- Urban states have the highest rate of pedestrian deaths; New Jersey and New York lead the way.
- An average of 5,436 pedestrians die every year in fatal car crashes.
- Pedestrian deaths are on the rise. In 2017, pedestrian fatality rate was 16.08% — highest in a five-year span since 2013.
- Pedestrians are more likely to be involved in a fatal car crash than motorcyclists and bicyclists.
Look both ways before crossing the street is one of the first lessons we were taught as kids. It helps us to ensure traffic is stopped before we cross the road. However, the old adage isn’t keeping pedestrian road fatalities at a standstill. In 2017, the 16.08% pedestrian road fatality rate was at its highest in a five-year span since 2013. The increase in fatality rates isn’t particularly due to folks forgetting to look both ways before crossing the street.
Unfortunately, we found that pedestrian road fatalities are occuring on busy streets with lots of pedestrians. It would seem unlikely for pedestrians to be fatally hit on a backed up city street during the day. However, the most likely equation for this study is the more pedestrians and cars sharing the road, the more likely a fatal incident is to occur. Our findings saw that states with highly populated urban metro areas tended to be near the top of our list for most dangerous states for pedestrians. Case in point would be our top two states sharing the New York City metro area, which is the largest metro in the country. The following states also are home to some of the largest metro areas in the country.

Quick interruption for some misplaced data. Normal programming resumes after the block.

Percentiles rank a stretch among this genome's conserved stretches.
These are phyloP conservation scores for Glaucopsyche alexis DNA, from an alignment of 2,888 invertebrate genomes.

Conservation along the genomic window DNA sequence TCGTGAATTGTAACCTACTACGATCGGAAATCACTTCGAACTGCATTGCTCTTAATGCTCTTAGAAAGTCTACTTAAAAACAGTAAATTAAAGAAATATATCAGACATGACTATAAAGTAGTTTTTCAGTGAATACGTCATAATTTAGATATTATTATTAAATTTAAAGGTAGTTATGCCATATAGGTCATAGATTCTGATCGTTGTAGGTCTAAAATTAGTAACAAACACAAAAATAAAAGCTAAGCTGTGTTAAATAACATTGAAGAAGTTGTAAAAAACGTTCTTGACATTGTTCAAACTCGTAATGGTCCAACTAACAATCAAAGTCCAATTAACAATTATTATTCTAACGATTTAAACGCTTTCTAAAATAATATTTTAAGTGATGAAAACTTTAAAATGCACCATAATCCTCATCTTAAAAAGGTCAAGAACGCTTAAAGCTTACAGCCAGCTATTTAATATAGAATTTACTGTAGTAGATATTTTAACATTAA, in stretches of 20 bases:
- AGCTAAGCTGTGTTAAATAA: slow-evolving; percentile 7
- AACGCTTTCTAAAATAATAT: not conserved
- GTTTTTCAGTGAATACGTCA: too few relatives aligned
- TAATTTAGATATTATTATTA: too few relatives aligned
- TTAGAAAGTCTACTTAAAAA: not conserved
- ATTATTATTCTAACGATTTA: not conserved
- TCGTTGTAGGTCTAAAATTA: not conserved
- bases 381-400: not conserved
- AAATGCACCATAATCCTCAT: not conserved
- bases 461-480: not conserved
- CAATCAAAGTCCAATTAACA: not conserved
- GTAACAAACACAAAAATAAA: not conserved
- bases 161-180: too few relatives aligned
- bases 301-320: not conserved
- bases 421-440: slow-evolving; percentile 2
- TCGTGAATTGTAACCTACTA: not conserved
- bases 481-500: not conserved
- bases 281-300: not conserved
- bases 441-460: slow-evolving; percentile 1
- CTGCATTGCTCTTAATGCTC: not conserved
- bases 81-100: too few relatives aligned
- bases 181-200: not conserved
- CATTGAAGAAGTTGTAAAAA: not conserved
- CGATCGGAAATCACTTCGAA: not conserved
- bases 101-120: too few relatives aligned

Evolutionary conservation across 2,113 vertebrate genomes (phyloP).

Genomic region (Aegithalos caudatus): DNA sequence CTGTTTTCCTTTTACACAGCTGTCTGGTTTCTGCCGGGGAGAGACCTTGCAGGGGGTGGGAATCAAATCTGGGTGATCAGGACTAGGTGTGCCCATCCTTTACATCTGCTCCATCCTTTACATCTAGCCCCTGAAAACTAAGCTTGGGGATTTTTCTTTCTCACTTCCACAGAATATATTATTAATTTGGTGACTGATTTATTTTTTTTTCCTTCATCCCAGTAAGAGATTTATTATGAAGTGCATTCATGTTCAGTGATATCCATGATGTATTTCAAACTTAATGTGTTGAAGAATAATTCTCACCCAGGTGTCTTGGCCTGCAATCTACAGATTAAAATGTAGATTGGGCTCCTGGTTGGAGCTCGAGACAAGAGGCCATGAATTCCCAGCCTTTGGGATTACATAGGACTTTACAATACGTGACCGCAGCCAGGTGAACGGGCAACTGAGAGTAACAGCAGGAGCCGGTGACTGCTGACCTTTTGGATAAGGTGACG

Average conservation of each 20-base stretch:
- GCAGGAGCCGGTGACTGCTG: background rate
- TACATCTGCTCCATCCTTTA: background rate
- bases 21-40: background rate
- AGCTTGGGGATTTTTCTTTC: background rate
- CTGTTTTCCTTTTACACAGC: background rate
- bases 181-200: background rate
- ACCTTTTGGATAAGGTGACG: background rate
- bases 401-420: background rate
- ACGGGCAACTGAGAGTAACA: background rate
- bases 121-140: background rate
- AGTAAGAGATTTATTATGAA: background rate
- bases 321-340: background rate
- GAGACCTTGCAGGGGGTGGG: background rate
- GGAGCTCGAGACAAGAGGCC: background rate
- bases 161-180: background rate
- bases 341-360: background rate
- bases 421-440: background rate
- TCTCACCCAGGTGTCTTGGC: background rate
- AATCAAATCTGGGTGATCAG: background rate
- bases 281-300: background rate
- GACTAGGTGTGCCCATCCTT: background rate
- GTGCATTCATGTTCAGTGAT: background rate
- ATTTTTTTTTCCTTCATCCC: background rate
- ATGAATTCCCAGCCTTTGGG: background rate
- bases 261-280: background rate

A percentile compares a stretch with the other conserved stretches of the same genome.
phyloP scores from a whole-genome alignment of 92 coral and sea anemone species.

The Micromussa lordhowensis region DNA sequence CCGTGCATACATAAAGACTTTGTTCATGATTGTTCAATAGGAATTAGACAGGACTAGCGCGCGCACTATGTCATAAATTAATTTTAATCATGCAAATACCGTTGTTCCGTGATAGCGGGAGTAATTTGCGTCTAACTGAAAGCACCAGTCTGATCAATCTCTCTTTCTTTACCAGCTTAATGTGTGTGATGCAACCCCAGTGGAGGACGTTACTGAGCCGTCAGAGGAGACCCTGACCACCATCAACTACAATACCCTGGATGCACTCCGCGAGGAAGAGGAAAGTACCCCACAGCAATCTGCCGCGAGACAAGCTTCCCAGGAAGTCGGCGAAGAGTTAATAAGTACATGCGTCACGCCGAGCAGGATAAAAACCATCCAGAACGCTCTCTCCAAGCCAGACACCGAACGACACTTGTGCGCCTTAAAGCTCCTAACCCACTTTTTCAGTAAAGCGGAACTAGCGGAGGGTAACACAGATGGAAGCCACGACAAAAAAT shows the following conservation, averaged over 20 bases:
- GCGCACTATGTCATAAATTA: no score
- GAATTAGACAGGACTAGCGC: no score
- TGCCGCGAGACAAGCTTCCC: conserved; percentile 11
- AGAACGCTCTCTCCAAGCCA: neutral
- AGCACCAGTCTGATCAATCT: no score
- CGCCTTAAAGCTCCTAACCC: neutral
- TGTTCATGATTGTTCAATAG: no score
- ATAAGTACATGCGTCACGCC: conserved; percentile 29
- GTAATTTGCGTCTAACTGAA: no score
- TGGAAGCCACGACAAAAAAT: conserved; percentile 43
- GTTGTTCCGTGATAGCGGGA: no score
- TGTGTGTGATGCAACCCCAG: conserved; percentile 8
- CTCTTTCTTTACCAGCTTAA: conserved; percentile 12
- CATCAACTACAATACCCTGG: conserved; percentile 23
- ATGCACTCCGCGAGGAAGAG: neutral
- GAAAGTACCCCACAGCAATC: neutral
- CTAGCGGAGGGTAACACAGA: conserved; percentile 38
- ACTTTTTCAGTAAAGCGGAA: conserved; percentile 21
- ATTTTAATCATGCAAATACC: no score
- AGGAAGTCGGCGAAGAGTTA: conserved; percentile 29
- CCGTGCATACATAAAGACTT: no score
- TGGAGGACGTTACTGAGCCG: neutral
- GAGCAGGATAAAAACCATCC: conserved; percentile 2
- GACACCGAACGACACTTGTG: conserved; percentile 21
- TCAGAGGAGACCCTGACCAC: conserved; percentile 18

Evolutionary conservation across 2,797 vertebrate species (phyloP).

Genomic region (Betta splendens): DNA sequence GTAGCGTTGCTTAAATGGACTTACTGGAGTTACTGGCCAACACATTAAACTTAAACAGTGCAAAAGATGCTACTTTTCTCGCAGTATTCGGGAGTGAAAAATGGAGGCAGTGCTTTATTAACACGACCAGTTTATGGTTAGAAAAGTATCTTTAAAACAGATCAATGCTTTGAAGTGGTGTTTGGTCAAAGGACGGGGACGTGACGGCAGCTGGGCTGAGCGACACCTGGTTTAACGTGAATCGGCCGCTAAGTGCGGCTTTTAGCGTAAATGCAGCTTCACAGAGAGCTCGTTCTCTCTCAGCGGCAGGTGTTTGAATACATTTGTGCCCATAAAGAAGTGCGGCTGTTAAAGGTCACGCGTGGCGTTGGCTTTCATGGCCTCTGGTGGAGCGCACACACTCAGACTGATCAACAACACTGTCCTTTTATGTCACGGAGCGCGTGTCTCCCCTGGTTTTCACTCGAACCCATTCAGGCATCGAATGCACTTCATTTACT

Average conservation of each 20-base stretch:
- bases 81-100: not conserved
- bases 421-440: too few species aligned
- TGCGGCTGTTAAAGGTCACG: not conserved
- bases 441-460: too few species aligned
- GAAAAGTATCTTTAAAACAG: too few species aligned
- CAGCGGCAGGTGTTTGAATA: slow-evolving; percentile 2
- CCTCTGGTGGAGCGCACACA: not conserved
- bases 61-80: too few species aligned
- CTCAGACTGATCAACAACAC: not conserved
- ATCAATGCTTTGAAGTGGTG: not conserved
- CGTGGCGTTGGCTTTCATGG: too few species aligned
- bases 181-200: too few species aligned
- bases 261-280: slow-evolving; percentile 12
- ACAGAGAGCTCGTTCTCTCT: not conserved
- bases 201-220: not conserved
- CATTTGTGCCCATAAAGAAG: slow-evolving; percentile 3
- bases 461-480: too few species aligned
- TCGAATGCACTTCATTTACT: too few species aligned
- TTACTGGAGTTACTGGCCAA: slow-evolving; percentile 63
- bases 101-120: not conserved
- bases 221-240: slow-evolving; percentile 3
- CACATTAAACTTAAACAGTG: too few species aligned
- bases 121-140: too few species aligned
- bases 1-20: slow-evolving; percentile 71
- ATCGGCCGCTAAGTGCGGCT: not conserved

To rank states by most dangerous for pedestrians, we analyzed National Highway Traffic Safety Administration (NHTSA) data for types of persons involved in fatal car crashes. Specifically, we looked at the total number of pedestrians involved in a fatal car accident as a percentage of total persons in fatal car accidents. We compared each state's percentage of pedestrian fatalities over a period from 2013 to 2017. States ranking are from 1 being the most dangerous to 50 being least dangerous for pedestrians.
|Rank||State||Total Pedestrian Fatalities||% of Pedestrian Fatalities|
Dangerous metro areas by population
1. New Jersey
New York–Newark pop. 19,979,480
2. New York
New York–Newark pop.19,979,480
Wilmington–Philadelphia pop. 6,096,370
Las Vegas–Henderson pop. 2,231,650
5. Rhode Island
Providence–Warwick pop. 1,621,340
Los Angeles–Long Beach–Anaheim pop.13,291,490
San Francisco–Oakland pop. 4,729,480
San Diego–Carlsbad pop. 3,343,360
Honolulu pop. 802,459
Boston–Cambridge–Newton pop. 4,875,390
Miami–Fort Lauderdale–West Palm Beach pop. 6,198,780
Tampa–St. Petersburg pop. 3,142,660
Orlando–Kissimmee pop. 2,572,960
Jacksonville pop. 1,534,700
Baltimore–Towson–Columbia pop. 2,802,790
QuoteWizard analyzed NHTSA data on persons killed in fatal car crashes. We looked at total pedestrian fatalities as a percentage of total people in fatal car crashes. We then evaluated pedestrian fatalities as a percentage of total fatalities in a span from 2013 to 2017. State rankings are from 1 (highest rate of pedestrian fatalities) to 50 (lowest rate of pedestrian fatalities).
QuoteWizard.com LLC has made every effort to ensure that the information on this site is correct, but we cannot guarantee that it is free of inaccuracies, errors, or omissions. All content and services provided on or through this site are provided "as is" and "as available" for use. QuoteWizard.com LLC makes no representations or warranties of any kind, express or implied, as to the operation of this site or to the information, content, materials, or products included on this site. You expressly agree that your use of this site is at your sole risk.